- office systems, including WP (Word Processing), DTP (Desk Top Publishing), Spreadsheets, Databases, Graphic Utilities, e-mail, Internet and Intranet links et cetera;

as well as specialist tasks related to particular industries. Examples can be as diverse as:

- stock exchange settlement system;

- estate agency property details system including a video tour of the property on screen;

- cloth layout system for clothing manufacturers;

and many others.

Corporate and I. T. Strategy

There are a variety of approaches to corporate strategy. Our usual approach, which results in the production of a strategy, or business plan, is to analyse the current state of the organisation, its future prospects, and the aims and objectives of the key players. Then the strategy explores the strategic options open to the organisation, discussing the appropriateness of each option, determines the most suitable option, and then identifies the actions needed to implement the strategy. Other forms of business strategic plan include financial projections and fund-raising plans, focusing more on the individuals involved.

An I. T. Strategy seeks to identify the I. T. systems needed to provide the information required by management, to assist them to achieve the objectives set out in the corporate strategy.

Developing the I. T. Strategy follows a very similar route to developing a corporate strategy. The user requirements are determined, the constraints of the corporate strategy, and existing systems, are explored, the options identified and explored, the preferred strategy agreed, and the steps needed to achieve it are identified and allocated.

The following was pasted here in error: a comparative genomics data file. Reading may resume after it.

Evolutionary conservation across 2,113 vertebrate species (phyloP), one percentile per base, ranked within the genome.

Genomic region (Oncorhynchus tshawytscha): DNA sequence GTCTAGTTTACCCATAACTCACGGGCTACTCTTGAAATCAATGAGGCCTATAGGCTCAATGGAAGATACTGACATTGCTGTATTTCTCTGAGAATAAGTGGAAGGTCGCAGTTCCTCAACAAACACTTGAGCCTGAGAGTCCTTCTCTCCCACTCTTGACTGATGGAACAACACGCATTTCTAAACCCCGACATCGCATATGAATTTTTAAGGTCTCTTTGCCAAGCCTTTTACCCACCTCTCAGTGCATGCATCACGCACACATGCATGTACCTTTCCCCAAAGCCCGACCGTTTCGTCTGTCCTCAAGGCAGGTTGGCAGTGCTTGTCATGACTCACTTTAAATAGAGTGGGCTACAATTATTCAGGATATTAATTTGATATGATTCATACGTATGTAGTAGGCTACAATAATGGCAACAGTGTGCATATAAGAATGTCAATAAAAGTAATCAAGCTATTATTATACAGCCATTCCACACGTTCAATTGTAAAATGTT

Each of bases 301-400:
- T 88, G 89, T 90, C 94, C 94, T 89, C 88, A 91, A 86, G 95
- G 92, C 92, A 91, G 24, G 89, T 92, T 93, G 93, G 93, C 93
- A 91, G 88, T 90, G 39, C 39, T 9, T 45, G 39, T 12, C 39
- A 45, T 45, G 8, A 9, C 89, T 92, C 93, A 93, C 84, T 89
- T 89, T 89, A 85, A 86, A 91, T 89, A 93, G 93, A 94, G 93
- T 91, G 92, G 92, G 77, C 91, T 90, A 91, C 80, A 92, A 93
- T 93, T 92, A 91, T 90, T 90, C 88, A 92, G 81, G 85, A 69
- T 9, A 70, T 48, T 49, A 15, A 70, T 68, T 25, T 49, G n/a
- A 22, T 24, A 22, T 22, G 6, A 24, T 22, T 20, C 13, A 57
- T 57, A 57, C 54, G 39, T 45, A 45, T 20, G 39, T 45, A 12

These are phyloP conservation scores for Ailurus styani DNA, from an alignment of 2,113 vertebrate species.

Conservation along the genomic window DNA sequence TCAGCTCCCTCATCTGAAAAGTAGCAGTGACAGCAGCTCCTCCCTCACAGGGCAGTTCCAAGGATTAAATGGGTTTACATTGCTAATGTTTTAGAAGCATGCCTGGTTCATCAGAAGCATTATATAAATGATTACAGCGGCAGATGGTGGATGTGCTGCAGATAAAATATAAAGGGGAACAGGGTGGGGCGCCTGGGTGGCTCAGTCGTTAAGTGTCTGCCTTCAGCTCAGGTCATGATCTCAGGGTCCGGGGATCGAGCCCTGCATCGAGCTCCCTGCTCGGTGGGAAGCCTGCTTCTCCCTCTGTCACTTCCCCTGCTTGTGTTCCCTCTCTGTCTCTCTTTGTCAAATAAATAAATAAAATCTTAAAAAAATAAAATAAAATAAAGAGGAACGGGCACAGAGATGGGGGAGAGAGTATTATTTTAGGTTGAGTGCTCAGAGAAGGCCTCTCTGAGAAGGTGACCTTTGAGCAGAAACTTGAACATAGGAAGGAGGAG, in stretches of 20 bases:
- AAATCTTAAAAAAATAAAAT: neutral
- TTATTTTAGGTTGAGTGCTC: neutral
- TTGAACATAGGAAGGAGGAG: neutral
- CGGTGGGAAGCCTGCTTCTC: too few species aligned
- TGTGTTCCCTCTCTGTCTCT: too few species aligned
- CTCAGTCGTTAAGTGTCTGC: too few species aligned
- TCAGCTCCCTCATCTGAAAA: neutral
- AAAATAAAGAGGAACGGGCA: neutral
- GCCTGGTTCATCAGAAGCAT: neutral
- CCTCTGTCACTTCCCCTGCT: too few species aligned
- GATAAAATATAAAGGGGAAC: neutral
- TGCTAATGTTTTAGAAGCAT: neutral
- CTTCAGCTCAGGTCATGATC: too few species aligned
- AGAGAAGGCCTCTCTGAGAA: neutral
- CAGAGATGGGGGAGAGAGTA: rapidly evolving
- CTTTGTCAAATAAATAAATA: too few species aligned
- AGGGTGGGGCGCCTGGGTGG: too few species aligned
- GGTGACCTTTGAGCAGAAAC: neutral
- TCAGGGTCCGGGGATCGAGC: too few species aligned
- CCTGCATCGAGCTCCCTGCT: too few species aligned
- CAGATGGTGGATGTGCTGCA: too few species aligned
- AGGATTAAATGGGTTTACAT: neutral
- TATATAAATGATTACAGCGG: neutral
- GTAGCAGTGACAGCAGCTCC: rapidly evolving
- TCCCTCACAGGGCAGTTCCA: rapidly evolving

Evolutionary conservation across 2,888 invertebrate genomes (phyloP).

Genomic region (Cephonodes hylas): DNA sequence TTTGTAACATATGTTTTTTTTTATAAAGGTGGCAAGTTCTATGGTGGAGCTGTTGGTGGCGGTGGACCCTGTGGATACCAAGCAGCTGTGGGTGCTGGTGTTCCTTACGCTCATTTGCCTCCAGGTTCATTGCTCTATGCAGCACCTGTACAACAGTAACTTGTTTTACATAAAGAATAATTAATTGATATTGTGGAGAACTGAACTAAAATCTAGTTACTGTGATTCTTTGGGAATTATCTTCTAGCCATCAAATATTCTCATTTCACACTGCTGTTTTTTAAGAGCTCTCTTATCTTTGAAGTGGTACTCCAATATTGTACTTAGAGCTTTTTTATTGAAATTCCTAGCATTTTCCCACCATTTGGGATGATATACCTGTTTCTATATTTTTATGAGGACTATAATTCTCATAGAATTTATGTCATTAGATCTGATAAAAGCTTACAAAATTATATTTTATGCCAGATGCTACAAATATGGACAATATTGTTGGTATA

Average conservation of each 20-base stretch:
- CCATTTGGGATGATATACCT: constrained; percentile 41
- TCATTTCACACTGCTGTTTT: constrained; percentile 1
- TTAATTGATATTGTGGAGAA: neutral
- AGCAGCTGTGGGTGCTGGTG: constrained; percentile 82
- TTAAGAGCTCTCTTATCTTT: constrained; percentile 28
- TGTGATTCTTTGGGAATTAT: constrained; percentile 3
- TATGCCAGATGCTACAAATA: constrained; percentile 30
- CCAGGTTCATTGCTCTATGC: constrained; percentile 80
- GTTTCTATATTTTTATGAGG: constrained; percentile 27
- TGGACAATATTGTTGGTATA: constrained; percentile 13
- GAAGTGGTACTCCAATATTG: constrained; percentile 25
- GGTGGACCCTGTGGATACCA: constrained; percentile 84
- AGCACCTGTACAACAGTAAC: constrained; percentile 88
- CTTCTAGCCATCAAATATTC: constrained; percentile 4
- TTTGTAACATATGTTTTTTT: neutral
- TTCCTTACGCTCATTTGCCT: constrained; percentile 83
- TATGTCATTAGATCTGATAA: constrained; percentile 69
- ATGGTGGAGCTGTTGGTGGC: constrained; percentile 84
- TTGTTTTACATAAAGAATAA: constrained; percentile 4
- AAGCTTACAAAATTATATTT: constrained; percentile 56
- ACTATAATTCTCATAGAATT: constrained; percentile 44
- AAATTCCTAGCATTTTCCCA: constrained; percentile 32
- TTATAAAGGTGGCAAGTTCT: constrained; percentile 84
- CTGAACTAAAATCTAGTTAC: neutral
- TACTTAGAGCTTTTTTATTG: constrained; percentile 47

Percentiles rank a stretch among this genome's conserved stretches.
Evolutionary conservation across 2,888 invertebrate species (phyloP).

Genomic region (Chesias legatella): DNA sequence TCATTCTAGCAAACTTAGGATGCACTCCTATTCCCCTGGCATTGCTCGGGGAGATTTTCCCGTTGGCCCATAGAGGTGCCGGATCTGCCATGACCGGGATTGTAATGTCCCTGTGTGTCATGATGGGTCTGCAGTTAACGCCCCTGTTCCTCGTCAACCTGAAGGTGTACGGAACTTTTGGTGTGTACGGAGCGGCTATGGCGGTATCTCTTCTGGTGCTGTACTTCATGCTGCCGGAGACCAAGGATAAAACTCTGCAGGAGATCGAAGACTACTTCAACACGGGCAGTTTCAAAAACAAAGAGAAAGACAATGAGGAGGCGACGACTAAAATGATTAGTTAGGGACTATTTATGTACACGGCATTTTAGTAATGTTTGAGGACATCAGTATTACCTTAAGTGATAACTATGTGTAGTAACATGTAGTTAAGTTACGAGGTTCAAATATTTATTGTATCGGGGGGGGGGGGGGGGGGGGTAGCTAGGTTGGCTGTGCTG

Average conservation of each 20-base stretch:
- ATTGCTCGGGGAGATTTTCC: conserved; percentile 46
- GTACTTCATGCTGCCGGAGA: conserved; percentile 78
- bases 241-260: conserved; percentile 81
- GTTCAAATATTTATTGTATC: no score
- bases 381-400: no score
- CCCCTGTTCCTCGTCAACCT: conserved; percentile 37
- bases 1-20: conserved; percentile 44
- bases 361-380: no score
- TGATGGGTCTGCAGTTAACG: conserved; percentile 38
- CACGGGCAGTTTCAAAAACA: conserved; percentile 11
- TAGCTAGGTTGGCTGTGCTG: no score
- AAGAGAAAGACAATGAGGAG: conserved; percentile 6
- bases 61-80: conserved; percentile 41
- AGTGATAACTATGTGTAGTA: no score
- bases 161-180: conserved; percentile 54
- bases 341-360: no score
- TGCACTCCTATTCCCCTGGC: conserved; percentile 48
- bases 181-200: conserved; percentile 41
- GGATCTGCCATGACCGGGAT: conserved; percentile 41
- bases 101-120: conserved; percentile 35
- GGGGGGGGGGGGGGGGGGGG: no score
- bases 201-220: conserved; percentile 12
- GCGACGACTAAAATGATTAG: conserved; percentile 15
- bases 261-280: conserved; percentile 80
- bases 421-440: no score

If you require further information, the topic is discussed in various points on our main web-site, including a complete section on Corporate Strategy / Business Planning.

Existing Systems and other Constraints

Where a computer system is to be installed in an operation where none has existed before, the constraints are relatively simple, such as seeking to adapt existing manual systems to provide the information required. When an existing system is being replaced, then the conversion of data, and a smooth transfer, between the old and new systems, are of considerable importance.

If the new system has to link to other existing systems, then the requirements of these systems have to be identified and catered for.

In addition, any other constraints, which may impact on the choice of system, will need to be identified.

Project Objectives And Benefits

Before undertaking a Computer Selection exercise, the management of the business should clearly identify the objectives in undertaking this work and the benefits, which they hope to achieve.

Typically, the objectives may include replacing a system, which has been outgrown but should not, usually, including investing in technology for technology's sake. The benefits can be as general as survival, through intangibles, such as improved workforce relations, to the strictly financial, such as improved profitability.

All such objectives and projected benefits should be identified beforehand and kept in mind throughout the process as they could influence both the specification of the Statement of Requirements and the selection of suppliers invited to tender.